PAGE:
Regret – Hitting Ignore
Listening to the soundtrack from the Broadway Musical Next to Normal probably wasn’t the smartest move ever. If you haven’t seen the show it’s rather emotionally draining. Don’t get me wrong though, it’s positively amazing and one of the best shows I have seen since moving to NYC in 2007. If you aren’t aware, the musical follows a woman (a mother and wife) who fights a mental disorder. It addresses bipolar disorder, death of loved ones, abuse of drugs, suicide, depression and the basic confusion in life and pain.
Every time I listen to the soundtrack my heart yearns for my phone to ring. Not just for anyone though, it makes me yearn to hear my grandmother’s voice. People come and go from our lives. It’s a fact of life, but some deaths leave lasting scars in our souls more than others. For me, the death of my grandmother still makes me ache inside when it comes to mind.
My family moved away from my grandma and grandpa when I was just five years old. None-the-less she played a huge part in my life, but like many, I took her for granted. My grandma wasn’t well in her later years. Physically she was fine, but mentally she had her demons. That last year of her life her calls became harder and harder to sit through. At least that’s how it felt at the time. Now I think I was just self-centered.
My grandmother, while surrounded by loved ones in California where she lived until she passed away, was lonely. When I close my eyes I picture her and it honestly breaks my heart.
What I see is her sitting alone in my aunts family room on the corner of the couch. She has the phone pulled up to her side. Sitting there she picks it up. She calls my mom who may or may not answer. When she either doesn’t get an answer or finishes that call she hangs the phone up. She takes a long deep breath, typically through her nose, exhales and picks the phone up again. She dials my sister. Once again she will either get an answering machine and leave a message or have a chance to talk to my sister if she was available. When that call was over she would hang up the phone. She would sit there with the phone next to her, take a deep breath, exhale and pick the phone back up. She would then call me. This process would repeat until she attempted to call all of her children and grandchildren who did not, at the time, live in Los Angeles, CA.
The topic of conversation on these calls was anything and nothing. You see, she never had much of a reason for calling other than hearing our voices. Often times it was like pulling teeth to get her to talk. Grandma would sit in silence and just be happy to be on the phone. I assume that you can imagine at times these calls could get slightly easy to ignore here and there. Sadly we all did ignore them at times. That would allow us to build up topics to talk about or just to get to the things we felt were more pertinent than catching that specific daily call. You always knew she would call back tomorrow…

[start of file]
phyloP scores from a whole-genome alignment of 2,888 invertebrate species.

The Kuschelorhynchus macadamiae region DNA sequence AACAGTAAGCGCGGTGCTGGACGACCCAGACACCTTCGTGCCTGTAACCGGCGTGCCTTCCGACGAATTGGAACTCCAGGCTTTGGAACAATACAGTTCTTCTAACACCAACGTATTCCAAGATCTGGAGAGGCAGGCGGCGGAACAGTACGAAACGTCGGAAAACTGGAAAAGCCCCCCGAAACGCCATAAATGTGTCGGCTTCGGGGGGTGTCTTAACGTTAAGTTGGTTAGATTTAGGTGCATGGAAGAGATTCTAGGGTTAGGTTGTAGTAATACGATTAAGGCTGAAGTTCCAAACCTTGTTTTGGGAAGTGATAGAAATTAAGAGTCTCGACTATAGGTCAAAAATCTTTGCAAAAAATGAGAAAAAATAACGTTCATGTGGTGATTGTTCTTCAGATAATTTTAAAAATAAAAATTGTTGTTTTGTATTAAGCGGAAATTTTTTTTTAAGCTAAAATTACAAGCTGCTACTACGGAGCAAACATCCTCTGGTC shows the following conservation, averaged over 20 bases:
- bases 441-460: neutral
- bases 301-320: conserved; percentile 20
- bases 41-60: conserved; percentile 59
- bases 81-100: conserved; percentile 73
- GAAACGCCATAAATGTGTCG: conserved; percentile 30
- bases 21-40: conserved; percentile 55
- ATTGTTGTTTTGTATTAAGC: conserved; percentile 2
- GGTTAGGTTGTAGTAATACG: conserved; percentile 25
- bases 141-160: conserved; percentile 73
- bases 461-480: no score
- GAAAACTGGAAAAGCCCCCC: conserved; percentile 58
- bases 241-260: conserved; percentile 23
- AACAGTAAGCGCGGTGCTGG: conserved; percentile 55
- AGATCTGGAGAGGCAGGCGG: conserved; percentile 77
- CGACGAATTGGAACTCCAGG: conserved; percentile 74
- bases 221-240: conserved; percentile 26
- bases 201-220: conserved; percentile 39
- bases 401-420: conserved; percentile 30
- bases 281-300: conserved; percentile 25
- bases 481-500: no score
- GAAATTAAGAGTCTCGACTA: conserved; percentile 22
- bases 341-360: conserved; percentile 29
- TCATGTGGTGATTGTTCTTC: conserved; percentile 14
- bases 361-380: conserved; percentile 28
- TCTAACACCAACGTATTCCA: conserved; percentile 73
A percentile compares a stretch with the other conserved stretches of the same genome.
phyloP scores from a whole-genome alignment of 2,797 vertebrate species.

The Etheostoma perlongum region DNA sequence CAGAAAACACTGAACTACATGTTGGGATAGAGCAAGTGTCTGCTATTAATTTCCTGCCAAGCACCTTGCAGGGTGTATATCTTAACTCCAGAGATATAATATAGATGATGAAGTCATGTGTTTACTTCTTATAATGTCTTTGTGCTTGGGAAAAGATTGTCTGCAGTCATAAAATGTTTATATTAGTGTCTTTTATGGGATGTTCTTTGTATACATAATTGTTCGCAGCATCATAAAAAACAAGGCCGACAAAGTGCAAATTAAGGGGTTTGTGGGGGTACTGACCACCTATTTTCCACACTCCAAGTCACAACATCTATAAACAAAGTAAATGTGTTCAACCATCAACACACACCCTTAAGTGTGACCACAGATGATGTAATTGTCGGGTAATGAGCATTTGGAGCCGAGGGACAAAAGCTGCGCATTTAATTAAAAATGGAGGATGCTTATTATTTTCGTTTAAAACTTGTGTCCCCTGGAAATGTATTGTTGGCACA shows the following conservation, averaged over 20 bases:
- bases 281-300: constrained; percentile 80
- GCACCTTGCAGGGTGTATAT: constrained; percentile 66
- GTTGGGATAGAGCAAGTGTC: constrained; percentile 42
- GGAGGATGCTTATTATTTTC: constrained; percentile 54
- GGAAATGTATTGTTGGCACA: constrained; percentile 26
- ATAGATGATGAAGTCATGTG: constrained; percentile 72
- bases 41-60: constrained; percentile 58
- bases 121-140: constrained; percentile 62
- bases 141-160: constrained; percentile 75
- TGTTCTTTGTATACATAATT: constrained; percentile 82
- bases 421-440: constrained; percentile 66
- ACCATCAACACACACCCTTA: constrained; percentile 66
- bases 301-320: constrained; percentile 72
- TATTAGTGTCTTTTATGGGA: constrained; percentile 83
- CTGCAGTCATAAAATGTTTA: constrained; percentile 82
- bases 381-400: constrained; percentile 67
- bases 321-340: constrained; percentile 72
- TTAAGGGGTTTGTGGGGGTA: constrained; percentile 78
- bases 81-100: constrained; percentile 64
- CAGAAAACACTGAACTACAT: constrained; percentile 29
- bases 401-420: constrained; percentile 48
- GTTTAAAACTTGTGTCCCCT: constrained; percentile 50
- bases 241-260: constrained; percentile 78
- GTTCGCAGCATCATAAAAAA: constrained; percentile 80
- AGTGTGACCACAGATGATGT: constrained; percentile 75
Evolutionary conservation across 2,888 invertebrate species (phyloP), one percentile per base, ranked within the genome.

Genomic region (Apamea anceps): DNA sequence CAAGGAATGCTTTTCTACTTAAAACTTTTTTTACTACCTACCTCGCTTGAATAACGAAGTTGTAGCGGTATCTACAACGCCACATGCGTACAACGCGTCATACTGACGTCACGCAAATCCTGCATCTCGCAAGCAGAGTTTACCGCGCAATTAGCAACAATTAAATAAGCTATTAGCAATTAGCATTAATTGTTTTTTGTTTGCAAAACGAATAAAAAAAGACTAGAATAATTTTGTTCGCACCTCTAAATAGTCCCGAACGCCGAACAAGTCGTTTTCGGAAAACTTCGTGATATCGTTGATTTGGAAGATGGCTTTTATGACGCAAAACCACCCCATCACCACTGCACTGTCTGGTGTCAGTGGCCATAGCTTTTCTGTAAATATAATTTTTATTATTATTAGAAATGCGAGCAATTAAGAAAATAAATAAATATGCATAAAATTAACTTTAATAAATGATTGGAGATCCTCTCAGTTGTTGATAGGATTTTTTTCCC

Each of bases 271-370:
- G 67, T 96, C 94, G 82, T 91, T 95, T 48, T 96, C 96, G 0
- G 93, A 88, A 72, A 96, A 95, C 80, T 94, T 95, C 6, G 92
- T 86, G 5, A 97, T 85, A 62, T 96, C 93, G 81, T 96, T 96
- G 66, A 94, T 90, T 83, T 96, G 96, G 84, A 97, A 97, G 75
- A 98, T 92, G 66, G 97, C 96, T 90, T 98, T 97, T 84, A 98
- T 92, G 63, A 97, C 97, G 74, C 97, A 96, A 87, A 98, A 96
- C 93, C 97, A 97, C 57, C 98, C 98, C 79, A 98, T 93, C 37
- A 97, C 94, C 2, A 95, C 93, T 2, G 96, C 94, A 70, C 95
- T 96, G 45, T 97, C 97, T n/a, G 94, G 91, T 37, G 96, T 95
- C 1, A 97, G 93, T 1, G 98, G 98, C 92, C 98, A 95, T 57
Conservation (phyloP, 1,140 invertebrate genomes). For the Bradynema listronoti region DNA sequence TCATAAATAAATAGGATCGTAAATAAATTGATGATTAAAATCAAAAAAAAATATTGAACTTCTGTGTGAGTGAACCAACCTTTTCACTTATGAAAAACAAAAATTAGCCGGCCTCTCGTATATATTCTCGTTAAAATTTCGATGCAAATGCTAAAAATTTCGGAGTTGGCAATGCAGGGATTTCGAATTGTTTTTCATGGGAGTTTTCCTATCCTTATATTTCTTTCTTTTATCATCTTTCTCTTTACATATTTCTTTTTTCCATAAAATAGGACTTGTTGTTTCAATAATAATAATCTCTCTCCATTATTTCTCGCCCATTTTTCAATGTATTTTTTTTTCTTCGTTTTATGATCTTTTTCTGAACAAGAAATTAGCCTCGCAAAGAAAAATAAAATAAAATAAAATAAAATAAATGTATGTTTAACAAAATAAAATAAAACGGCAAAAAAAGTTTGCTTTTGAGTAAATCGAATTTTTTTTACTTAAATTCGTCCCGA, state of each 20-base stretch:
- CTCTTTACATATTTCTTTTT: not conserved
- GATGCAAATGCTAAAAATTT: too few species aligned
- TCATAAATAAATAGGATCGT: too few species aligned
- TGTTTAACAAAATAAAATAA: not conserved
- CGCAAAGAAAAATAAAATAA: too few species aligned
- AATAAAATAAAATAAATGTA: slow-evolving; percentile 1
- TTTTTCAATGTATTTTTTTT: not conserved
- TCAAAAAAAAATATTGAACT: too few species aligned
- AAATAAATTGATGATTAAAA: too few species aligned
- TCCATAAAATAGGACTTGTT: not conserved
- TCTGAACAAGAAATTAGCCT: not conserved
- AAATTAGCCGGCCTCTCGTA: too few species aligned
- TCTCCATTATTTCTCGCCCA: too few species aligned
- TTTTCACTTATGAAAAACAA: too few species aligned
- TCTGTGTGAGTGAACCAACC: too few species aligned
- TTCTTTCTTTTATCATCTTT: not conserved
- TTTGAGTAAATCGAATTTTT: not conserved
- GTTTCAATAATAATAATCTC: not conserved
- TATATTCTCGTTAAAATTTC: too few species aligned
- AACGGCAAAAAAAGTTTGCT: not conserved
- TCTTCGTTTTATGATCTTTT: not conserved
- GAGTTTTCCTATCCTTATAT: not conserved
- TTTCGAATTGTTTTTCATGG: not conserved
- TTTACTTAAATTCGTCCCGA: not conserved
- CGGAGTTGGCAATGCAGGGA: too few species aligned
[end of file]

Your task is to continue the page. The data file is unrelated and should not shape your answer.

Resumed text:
Until she didn’t.
The day before I got the call that my grandmother died I hit ignore when she attempted to reach me. I remember it so clearly. I was getting ready to go to happy hour and the phone rang. I had no time to get ready and still had to finish getting dressed. For a brief second I considered my options:
- I could answer the phone, but delay myself 15 – 20 additional minutes when I was already late, or
- I could hit ignore and speak to her tomorrow or the day after that.
As I said, I hit ignore. The next day will forever be a painful day in my memory.
I took the day off work because I was applying for a new apartment. I had to drop of applications and deposits at the leasing office and I figured since I didn’t know how long that would take I would just take a personal day. After taking care of the application process I went home to the apartment I wanted to move out of. I turned the TV on, I was obsessed with The View at the time, and let the women play in the background. From there I went to take a quick shower.
After the quick shower I wrapped myself in a towel and sat on the couch to watch the rest of The View. For whatever reason, I randomly picked up my phone, which was sitting on the arm of the oversized red couch I had at the time. On the screen I saw that I had missed three calls, all from my mother, and also had two text messages from my mother that read, “call me ASAP, it’s an emergency.”
I have to admit I can’t even write this without tears building up in my eyes.
I sat there in my towel on the red couch with The View playing in front of me, but muted, and called my mother right that second. Life felt like it stopped right when she opened her mouth. My grandma had choked on her lunch and suffocated.
I spent months seeing her in my dreams struggling to breathe and even more months blaming myself for her possibly having died knowing I ignored her call the night before. I knew it was not the case at all, but a part of me felt like she died lonely and partially because of me.
Now, years later, I know she didn’t think twice about my ignoring her call, but I will forever regret not taking it. Hitting ignore when a loved one calls is no longer an option for me. You never know when the call won’t be made again.
Damn you Next to Normal! These songs (particularly this mashup, while not the best singers in the world, is so fitting for the emotions I have when I think of my grandmother).